Queen to mark 95th birthday with small coterie of staff
By MIRROR | 3 weeks ago
There are no special celebrations planned for the Queen's 95th birthday, as she continues to mourn the loss of her husband Prince Philip.
On Wednesday, the grieving monarch will spend her birthday with the small coterie of staff that make up her Windsor bubble, and she is also expecting visits from a few members of her family.
Plans to mark the day by releasing a new portrait have been shelved as she continues to mourn the loss of her husband, reports the MailOnline.
On her first birthday without Philip in seven decades, she is expected to drive to the Frogmore estate in Windsor to walk her corgi puppies Fergus and Muick, according to sources close to the family.
The Royals have agreed a rota to visit the grieving monarch and will take turns to visit her for walks in Windsor.
Prince Charles and Prince Anne are due to stop by, while the Countess of Wessex has planned several visits in the coming days with her children Louise, 17 and James, 13.
The Duchess of Cambridge has also scheduled video calls with Her Majesty and her great-grandchildren to celebrate her birthday.
A source told the Mirror Online the Queen will not be alone and there are people "who care about her deeply" and "want to be there to support her in her most pressing hour".
However, Prince Harry, is thought to be missing his grandmother's birthday as he heads back to be with his heavily pregnant wife Meghan and their son Archie.
The Duchess of Sussex, 39, was advised by doctors not to make the trip due to her condition and remained at the couple's £11million Montecito mansion.
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One source claims the Queen has shown "remarkable" resilience since the death of her husband and she is due to return to work after her birthday, with her first public engagement outside the castle on May 11, when she will attend the state opening of Parliament.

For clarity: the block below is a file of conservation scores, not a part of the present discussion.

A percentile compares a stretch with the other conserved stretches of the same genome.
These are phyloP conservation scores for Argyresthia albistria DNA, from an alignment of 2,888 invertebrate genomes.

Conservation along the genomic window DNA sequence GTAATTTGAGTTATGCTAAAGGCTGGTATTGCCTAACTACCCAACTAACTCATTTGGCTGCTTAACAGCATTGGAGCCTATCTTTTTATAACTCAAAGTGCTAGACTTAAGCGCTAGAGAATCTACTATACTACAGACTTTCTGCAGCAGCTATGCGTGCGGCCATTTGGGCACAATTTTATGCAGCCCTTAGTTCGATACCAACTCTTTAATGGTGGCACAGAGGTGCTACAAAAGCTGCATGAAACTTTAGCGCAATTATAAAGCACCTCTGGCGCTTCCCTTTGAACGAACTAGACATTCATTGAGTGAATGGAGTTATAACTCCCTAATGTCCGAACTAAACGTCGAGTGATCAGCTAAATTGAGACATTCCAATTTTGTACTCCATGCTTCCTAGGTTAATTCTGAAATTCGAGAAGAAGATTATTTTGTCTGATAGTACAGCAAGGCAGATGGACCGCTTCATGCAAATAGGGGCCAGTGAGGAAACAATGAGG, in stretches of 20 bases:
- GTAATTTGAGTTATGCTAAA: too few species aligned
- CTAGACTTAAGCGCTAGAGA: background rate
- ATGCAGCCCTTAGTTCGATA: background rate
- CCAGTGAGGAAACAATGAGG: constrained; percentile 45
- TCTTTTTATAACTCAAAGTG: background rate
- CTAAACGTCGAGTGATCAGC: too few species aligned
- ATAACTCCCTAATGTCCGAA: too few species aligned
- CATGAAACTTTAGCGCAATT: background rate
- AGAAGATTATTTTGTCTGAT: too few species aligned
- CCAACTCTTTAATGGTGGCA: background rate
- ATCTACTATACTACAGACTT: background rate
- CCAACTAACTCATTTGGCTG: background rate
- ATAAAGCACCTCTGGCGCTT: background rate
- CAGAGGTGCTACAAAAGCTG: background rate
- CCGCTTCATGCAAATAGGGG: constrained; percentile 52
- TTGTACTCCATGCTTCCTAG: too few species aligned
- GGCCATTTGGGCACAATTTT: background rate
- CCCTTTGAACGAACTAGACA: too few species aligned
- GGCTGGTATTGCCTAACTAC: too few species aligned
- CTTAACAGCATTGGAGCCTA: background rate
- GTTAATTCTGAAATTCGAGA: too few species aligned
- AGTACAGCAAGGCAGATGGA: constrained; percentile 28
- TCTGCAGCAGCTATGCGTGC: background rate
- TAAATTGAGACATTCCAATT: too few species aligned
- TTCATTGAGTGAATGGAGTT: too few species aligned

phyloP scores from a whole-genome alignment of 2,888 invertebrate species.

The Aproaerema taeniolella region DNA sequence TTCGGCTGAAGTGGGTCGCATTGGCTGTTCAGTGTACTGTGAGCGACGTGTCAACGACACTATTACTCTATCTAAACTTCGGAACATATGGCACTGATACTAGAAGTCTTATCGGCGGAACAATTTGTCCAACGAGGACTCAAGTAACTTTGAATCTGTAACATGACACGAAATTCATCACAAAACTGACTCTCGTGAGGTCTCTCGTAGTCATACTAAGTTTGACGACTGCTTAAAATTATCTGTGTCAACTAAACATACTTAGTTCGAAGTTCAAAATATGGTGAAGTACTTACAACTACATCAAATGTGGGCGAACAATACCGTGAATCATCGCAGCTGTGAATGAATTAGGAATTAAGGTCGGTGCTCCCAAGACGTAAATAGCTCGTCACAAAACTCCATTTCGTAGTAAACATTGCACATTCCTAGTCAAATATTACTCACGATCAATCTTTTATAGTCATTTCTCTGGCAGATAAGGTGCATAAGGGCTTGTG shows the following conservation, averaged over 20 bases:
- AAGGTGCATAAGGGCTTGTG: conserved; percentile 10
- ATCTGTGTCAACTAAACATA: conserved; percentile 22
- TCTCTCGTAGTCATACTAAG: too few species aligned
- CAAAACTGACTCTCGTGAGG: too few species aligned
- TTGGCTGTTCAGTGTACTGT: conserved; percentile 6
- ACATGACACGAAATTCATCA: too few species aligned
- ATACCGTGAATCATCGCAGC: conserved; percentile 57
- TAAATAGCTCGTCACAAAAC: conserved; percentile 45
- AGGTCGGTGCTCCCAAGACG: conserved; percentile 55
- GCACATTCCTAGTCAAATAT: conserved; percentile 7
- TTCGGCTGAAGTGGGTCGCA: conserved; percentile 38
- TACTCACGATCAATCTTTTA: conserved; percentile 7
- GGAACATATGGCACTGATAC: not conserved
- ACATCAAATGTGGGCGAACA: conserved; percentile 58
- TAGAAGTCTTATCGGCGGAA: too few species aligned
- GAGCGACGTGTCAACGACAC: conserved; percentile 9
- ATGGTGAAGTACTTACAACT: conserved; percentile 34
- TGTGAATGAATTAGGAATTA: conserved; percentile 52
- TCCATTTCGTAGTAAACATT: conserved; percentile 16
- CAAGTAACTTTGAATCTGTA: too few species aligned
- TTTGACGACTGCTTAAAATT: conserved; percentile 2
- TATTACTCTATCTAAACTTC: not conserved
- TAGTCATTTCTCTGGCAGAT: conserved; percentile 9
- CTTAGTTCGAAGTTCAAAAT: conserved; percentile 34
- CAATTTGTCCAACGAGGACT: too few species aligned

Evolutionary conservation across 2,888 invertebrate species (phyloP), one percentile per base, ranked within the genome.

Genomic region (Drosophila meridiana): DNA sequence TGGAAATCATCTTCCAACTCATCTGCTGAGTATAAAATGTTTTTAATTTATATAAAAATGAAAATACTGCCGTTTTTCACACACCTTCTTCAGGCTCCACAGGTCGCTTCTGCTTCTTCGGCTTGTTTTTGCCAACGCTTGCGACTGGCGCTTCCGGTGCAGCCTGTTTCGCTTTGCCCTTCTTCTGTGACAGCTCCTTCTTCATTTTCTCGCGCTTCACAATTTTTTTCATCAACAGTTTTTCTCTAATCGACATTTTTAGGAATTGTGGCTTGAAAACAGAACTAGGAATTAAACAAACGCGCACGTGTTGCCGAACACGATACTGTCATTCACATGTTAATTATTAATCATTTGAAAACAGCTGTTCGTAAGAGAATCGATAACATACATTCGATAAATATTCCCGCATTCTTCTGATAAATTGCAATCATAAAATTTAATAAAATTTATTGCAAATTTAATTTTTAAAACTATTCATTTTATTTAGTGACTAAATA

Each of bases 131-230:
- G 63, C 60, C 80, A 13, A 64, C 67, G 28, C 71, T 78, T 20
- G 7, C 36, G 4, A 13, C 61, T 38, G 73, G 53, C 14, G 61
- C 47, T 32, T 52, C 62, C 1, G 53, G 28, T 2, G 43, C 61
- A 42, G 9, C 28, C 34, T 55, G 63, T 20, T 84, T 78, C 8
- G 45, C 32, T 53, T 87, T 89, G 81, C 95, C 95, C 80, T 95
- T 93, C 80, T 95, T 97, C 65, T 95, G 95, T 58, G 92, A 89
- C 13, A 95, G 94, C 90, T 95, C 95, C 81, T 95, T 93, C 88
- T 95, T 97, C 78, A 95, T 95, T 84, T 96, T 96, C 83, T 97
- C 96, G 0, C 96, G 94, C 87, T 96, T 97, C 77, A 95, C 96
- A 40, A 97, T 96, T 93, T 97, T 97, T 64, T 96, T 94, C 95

The Royals are observing two weeks of 'Royal Mourning' following the Duke of Edinburgh's death at Windsor Castle on April 9.
The period of national mourning, when all Union Flags on government buildings are flown at half mast, ended on April 17.
Millions of people around the world watched as the Royal Family said a final goodbye to Prince Philip at during a scaled-back funeral service at St George's Chapel in Windsor on Saturday.
Just 30 people were allowed to attend, due to coronavirus restrictions, and the Queen sat alone, dressed in black and wearing a face mask.
The Queen is expected to stay at Windsor Castle for the foreseeable future, but insiders have dismissed the idea she will stay there permanently.
She intends to split her time between Windsor and London, so she can continue with a diary of royal engagements in and outside the capital, when a multi-million-pound renovation project is completed at Buckingham Palace.
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